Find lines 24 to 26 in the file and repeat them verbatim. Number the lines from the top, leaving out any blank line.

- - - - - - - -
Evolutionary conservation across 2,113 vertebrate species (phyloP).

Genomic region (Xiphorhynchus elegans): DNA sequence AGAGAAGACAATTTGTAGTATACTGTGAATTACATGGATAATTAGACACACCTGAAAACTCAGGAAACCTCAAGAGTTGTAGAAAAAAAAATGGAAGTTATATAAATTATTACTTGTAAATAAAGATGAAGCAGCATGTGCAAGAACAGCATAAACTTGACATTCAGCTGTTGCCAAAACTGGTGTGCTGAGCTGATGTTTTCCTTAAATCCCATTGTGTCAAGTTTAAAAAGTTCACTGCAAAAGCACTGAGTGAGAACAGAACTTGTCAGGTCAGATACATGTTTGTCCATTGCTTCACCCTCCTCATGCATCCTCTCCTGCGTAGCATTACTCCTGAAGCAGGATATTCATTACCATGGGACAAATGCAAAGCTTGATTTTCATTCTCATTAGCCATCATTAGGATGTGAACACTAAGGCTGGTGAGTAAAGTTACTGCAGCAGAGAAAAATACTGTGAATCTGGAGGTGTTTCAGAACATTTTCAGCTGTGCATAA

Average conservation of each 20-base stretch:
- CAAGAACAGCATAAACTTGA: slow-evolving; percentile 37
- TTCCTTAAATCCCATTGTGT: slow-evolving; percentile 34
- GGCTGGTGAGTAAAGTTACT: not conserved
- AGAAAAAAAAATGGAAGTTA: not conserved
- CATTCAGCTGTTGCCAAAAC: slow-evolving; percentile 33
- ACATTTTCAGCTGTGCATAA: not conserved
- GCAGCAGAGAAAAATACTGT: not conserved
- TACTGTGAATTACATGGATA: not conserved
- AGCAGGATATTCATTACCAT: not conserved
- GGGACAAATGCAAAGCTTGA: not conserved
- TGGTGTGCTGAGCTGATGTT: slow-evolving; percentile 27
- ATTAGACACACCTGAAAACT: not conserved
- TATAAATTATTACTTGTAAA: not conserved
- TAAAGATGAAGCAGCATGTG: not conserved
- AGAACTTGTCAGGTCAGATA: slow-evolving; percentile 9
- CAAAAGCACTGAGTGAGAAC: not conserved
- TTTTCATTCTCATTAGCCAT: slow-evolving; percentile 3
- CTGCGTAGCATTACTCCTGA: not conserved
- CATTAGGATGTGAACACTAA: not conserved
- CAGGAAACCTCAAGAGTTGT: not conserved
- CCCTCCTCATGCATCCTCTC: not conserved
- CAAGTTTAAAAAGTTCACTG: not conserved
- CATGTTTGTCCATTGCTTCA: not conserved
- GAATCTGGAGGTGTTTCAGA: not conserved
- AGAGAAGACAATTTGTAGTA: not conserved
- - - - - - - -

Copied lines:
- CCCTCCTCATGCATCCTCTC: not conserved
- CAAGTTTAAAAAGTTCACTG: not conserved
- CATGTTTGTCCATTGCTTCA: not conserved